‘Portal to Hell’ victim on trial verdict: ‘I believe that we got justice’
The nightmare is finally over for Carolyn Bunnell and Barbara Perrine - two Union women who were attacked outside their home by an ax-wielding man who claimed to be searching for a "portal to Hell" in their shed.
"I've waited five years for this," Bunnell told NJ 101.5 Thursday, just after 30-year-old Morgan Mesz was convicted by a Union County jury of attempted murder, aggravated assault and weapons charges.
On Jan 7, 2011, just before 6 a.m., Bunnell and Perrine - ages 50 and 53 at the time of the incident - noticed the contents of the shed mysteriously strewn about their backyard. What happened next, changed their lives forever.
As the two Longview Road women went outside to investigate, a man later identified as Mesz, then 25, emerged from the shed and attacked them several times, according to Union County Assistant Prosecutor Albert Cernadas, Jr., who prosecuted the case.
A neighbor, then-33-year-old Hernan Agudelo, heard the commotion and raced outside to help, authorities said. Agudelo grabbed a small souvenir baseball bat from his vehicle and used it to keep Mesz from continuing to attack the two women. He subdued the retrieved a small souvenir baseball bat from his vehicle, and used it to subdue Mesz until police arrived. In the process, he suffered several non-life threatening stab wounds.
Bunnell says Agudelo is a hero. She says she and Perrine wouldn't be alive today had he not rushed to their aid.
"Barbara and I would not have made it if not for Hernan. Hernan saved out lives. Everyone that was in contact with us that day saved our lives," Bunnell said. "Hernan is a hero and I just hope that he is recognized. Every day that I see him, I go up and thank him for saving our lives."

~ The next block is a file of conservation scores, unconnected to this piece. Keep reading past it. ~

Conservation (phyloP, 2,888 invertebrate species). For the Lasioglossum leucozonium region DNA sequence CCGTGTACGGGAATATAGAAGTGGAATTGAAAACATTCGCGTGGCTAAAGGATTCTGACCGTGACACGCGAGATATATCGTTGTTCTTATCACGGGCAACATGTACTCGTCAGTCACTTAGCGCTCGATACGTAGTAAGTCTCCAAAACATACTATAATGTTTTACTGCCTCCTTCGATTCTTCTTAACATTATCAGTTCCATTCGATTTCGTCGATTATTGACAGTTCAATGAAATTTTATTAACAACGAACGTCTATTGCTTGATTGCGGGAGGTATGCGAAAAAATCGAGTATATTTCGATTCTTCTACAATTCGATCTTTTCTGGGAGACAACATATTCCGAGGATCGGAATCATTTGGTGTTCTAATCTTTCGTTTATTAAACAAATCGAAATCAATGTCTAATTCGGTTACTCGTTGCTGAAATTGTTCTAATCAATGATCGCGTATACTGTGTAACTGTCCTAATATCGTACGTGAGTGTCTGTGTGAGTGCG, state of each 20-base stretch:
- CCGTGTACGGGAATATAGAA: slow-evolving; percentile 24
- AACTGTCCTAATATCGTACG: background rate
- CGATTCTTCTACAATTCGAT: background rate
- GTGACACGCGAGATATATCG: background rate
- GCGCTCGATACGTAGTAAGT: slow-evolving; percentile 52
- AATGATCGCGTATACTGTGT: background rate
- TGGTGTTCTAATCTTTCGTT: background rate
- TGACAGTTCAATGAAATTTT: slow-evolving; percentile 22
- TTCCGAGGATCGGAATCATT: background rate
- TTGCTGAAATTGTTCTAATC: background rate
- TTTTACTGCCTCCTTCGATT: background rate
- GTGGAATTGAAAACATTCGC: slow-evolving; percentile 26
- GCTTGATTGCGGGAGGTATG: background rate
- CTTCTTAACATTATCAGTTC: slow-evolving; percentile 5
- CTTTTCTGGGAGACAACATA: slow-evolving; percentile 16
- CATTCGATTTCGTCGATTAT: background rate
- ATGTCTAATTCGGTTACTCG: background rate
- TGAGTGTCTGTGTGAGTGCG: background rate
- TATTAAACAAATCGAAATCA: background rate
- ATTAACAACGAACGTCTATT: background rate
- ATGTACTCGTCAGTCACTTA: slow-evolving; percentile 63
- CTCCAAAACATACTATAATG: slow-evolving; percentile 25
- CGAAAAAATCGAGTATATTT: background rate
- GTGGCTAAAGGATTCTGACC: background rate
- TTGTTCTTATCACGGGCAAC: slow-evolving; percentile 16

Cernadas also credits Agudelo for his bravery.
“With what the defendant did to these two women, they should be dead,” Cernadas said during the trial. “But they lived next to a hero.”
What followed the attack involved months of recovery and rehabilitation. Both women spent about three weeks in University Hospital in Newark before being transferred to a rehabilitation center. Bunnell said for a period of time, she wasn't even sure if her partner was still alive.
"Barbara and I worked hard and we take care of each other. I didn't see her in the hospital for two weeks because we were both injured so badly we couldn't see each other. I kept asking for her and they told me she was OK, but for a while, I really thought she was dead," Bunnell said, adding that the two women have "good family and friends" that cared for them, drove them to appointments and helped them through the ordeal.
She said both women "have injuries that will stay with us for the rest of our lives. We suffered strokes and brain injuries" and Bunnell has cardiac issues as well. The women spent the next two years going through rehab as outpatient, learning how to do the simple tasks they once took for granted.
Bunnell's speech and memory were badly affected and remembering things and verbalizing them became a challenge following the attack.
"I can't do the things that I would normally do. My processing time is a lot slower than it used to be. In the beginning, I couldn't even move my left arms from the stabbings. It took two years before I could lift my arm over my head and I still have trouble lifting it," Bunnell said.
But although a lot of their injuries have improved or healed, they still struggle each day with the memory of what happened and the scars it left on their lives.
"Just because the trial is over doesn't mean we're ever gonna forget this day. I think about it every day when I wake up," Bunnell said.
Still, the verdict handed down Thursday came as a great relief, Bunnell said.
"Mesz was convicted of two counts of first-degree attempted murder, third-degree aggravated assault, and two related weapons charges after several hours of jury deliberation spread over two days following a nearly month-long trial before state Superior Court Judge Stuart Peim," the Union County prosecutor said Thursday.
Bunnell said she's glad Mesz will be "off the streets" for a long time following the April sentencing.
"I'm just very overwhelmed with this sentence," she said. "I was hoping and praying we would get justice and I feel that we got justice. He (Mesz) doesn't need to be on the street. He's a menace."
Convictions on first-degree crimes commonly carry penalties of 10 to 20 years in state prison. Sentencing in the case has been scheduled for April 15, 2016 before Judge Peim.
Toniann Antonelli is the digital managing editor for news at NJ 101.5. Reach her at firstname.lastname@example.org, or on Twitter @ToniRadio1015.